Why you never need to scan black-and-white again


Today, many people still scan their documents to image files such as TIFF, JPEGs, PNG and/or BMP. If you do the same, that means you’re creating a picture of your document that has nothing more to offer other than a visual representation. It’s not searchable. It’s not accessible. And it’s got a lot of disadvantages.

Sometimes scanning this way results in different image files, giving you a zoo of multiple formats for your scanned documents, which is a big disadvantage.

Another disadvantage is lack of metadata. Yes, there are options for putting some proprietary metadata into TIFF files, but not in JPEG. That’s why people end up having both JPEG and TIFF files in a multipage format for scanned documents.

Last but not the least disadvantage is that these “documents” are zero percent accessible. All in all, this is an unacceptable outcome. What is acceptable is PDF. Here’s why.

PDF is based on ISO 32000, the big standard that has everything included

According to the International Organization for Standardization, ISO 32000 “specifies a digital form for representing electronic documents to enable users to exchange and view electronic documents independent of the environment in which they were created or the environment in which they are viewed or printed.”

PDF can provide lossless compression

For black and white documents, PDF can provide lossless compression that gives you no difference in what you see onscreen or the number of pixels. Compare it to your scanned page and you can see the quality. You don’t see a difference by design.

PDF layers render your documents perfectly

If you’ve scanned your documents to black and white, you can convert them to PDF and make them searchable and make them smaller. Or reduce your overall archive size in color documents. And you can still save several gigabytes or petabytes.

Sometimes, little things can make it difficult to scan documents. Take marketing collateral for example. It typically consists of characters of written text that are sometimes black and white and sometimes in color. And often, there are images like the company logo that has color and text embedded together.

There’s just not a single compression scheme that allows you to make this document small and keep the text in the perfect shape. With PDF, you can use layering to segment this image into sorted content that then can be addressed layer by layer with the best applicable compression schema. It might be JPEG or it might even be the TIFF Group 4. All are available in PDF.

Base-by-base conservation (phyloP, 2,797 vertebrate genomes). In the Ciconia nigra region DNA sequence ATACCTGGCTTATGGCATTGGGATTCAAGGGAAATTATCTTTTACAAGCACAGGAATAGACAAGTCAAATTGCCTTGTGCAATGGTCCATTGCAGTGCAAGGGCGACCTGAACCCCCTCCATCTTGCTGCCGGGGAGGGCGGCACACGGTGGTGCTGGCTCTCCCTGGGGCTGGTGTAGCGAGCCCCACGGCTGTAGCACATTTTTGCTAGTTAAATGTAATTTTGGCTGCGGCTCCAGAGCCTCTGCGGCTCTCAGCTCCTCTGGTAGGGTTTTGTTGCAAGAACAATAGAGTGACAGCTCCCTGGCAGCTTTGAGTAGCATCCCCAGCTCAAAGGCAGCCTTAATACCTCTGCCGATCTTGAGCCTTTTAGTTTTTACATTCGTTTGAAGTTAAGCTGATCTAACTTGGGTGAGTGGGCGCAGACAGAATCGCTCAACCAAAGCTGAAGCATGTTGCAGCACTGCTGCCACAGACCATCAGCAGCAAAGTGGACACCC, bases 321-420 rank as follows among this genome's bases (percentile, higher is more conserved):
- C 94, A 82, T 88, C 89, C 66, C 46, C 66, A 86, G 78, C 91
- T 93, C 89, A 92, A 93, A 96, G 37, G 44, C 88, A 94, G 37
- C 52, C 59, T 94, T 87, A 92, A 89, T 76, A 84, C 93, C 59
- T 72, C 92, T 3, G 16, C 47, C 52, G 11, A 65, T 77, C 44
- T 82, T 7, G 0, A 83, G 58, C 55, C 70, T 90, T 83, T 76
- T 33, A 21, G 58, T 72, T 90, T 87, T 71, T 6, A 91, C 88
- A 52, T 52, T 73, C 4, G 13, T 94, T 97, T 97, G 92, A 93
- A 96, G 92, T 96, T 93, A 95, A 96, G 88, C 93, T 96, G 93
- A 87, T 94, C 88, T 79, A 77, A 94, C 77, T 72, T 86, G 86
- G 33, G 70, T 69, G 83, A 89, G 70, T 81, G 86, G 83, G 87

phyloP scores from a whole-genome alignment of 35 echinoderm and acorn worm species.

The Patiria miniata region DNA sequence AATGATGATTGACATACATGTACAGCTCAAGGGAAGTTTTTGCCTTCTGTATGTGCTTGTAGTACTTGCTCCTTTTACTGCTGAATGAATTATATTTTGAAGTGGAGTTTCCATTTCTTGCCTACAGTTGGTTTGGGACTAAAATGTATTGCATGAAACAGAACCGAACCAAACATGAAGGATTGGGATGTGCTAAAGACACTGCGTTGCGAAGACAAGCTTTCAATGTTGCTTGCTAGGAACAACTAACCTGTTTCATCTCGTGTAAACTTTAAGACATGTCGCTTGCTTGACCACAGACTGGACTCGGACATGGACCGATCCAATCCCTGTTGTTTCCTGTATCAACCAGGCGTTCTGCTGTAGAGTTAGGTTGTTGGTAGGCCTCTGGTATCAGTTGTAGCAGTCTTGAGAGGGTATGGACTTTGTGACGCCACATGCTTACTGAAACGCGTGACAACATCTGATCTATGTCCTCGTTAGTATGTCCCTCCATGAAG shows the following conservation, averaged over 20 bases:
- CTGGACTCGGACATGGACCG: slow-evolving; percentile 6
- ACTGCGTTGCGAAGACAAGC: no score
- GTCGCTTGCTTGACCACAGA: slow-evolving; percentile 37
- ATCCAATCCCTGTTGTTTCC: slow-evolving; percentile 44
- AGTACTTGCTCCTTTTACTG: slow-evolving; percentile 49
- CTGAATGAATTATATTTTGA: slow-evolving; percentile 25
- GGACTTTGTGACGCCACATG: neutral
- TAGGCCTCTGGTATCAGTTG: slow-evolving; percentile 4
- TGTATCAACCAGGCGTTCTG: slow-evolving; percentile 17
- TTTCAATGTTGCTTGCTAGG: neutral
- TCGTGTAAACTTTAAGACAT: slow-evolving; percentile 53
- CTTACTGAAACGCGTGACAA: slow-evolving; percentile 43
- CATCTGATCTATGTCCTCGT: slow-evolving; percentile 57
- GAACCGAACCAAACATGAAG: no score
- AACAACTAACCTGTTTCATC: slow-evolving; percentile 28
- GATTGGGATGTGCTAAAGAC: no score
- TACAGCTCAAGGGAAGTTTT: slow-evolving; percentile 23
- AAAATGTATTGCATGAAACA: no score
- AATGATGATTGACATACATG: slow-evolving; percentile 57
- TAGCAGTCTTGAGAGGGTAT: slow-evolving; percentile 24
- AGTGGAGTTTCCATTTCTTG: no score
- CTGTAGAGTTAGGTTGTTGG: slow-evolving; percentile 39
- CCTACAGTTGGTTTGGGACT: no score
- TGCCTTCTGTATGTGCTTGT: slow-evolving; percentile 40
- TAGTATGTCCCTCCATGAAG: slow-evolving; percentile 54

But the layers are sorted in other than the big example where JPEG would fail on the text part or make it really big or the TIFF would fail on the image part. We do a segmentation on those layers and sort it out. The background layer is just an image part of it, which can be compressed with JPEG or JPEG 2000. The middle layer is the black-and-white-text extract. The foreground layer just contains the color of what the text had before. These all get layered on top of each other that are rendered automatically in every PDF reader to represent the documents perfectly. Meanwhile, the layers can be compressed tremendously because they are sorted for specialized compression schema that’s all in PDF.

PDF is easily made accessible

Most governments have laws that require electronic information that’s developed or purchased to be accessible by vision- and hearing-impaired people. Many businesses and private organizations have adopted these policies too.

How do you ensure you’re creating an accessible PDF? Follow these best practices.

So, there’s no need to scan black and white again. You can scan to PDF while retaining full color information. It’s perfect quality and even smaller than the TIFF representation of the same document. And it’s easy to ensure your PDF files are accessible.

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